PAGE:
Our first snow ride
We got our first snow ... big snow ... last week. Despite the occasional thaw we've got 3-6 inches of accumulation. And the weather gurus are predicting more by the middle of this week.
It all started Tuesday when nine hardy souls gathered at The Handlebar Tuesday night to celebrate the return of Bells to the City of Big Shoulders. Well, it wasn't exactly the official return ... it'll be several months before you can quaff Kalamazoo's finest throughout the city. It was more like a stealth return promoted by The Logan Square Draft Beer Preservation Society.
But as often happens with Chicago bikers, there was another BIG REASON to brave this winter's first great snow storm. When two inches (or more) of new snow fall on our lovely streets, folks are encouraged to meet up for an evening Snow Ride.
Not to be outdone by Critical Mass, there wasn't a preplanned route. As we waited for the required depth, a number of suggestions were offered and debated until we agreed on The Bloomingdale Trail. Billed as our Next Great Park, it's an abandoned 3 mile stretch of elevated train tracks that bisects the heart of our prairie metropolis from west to east. Local rail2trail advocates have worked hard over the last few years to get it opened.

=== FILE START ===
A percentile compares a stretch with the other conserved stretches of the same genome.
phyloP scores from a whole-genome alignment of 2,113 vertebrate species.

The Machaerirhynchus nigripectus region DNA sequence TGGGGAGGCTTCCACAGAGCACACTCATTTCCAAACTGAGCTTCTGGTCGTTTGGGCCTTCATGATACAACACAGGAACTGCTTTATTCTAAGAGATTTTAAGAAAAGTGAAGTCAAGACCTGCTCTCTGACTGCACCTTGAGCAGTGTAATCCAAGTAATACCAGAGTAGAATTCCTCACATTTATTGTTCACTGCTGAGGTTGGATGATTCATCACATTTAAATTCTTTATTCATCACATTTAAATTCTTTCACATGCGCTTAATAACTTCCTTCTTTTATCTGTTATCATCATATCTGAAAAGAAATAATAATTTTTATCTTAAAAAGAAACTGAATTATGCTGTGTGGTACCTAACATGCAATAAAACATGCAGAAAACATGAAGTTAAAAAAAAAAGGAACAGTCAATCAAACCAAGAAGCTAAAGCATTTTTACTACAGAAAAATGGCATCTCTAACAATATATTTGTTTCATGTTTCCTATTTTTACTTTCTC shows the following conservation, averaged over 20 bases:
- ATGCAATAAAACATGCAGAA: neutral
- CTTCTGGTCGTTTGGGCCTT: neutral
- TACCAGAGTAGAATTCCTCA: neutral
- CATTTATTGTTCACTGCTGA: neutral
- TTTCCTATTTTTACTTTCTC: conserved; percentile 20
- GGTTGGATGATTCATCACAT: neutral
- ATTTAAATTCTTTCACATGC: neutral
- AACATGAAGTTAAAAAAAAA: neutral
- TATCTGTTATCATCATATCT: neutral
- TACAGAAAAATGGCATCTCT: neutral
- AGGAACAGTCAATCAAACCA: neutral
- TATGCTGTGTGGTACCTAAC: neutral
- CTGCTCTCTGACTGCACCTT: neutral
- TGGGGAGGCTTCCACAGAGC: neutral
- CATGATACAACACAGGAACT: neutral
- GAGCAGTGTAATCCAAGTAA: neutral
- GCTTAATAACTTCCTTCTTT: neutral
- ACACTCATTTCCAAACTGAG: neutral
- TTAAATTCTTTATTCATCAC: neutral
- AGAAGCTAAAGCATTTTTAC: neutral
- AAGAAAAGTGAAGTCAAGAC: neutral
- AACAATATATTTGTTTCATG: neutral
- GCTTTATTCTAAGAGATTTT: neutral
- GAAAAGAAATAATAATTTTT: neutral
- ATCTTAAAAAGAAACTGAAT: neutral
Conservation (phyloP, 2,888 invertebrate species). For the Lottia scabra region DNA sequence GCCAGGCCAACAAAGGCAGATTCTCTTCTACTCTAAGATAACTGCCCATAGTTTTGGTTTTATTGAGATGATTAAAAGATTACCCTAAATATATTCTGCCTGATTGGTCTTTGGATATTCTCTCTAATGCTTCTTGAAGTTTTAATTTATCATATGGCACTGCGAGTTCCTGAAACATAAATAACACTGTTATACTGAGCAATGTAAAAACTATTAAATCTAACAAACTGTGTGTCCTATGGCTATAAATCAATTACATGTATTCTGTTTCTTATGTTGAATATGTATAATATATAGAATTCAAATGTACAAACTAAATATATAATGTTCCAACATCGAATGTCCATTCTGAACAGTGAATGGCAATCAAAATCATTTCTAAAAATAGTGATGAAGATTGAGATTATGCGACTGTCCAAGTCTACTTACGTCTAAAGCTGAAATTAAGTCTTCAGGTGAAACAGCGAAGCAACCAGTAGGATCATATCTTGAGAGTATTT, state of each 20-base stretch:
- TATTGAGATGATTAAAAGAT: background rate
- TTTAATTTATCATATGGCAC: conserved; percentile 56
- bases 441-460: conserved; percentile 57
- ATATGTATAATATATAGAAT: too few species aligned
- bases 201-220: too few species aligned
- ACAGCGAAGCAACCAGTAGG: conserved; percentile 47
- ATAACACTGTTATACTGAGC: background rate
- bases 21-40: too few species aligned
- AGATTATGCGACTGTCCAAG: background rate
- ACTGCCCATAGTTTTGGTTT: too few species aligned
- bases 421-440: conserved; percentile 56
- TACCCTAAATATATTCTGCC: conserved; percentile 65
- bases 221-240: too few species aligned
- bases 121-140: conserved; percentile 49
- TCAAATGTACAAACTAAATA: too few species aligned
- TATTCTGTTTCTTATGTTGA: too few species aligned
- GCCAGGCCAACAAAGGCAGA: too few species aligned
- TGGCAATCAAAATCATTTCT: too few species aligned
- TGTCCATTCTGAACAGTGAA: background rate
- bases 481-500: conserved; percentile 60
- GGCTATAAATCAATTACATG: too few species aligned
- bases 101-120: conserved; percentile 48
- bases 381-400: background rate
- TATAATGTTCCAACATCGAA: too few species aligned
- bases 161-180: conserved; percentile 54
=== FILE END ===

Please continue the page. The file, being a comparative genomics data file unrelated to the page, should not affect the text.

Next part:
Until that happens, it remains a tempting challenge for urbex stalwarts; especially with 4 inches of swirling, drifting, late night snow %) It was relatively easy to get onto the trail last winer when we rolled the tracks. The were huge gaps in much of the fencing. Since then, however, the city has fixed most of them. The only option left to us was scaling a 6 foot embankment wall near Damen Ave.
The surface up there, about 20 feet wide with the tracks running along the south side, is anything but smooth. Add the snow and it's about the most challenging off-road ride I've ever done. I almost went down a few times. Folks were cool though as I brought up the rear huffing and puffing. But it was worth it.
There was this devil may care camaraderie of plowing across potholes and near-tumbles. Even a couple of people watching us from their cozy condos gave us enthusiastic high-fives. Perhaps that's the whole point of bikewinter here: every day you ride, every icy street you survive, you feel more and more like a true Chicagoan.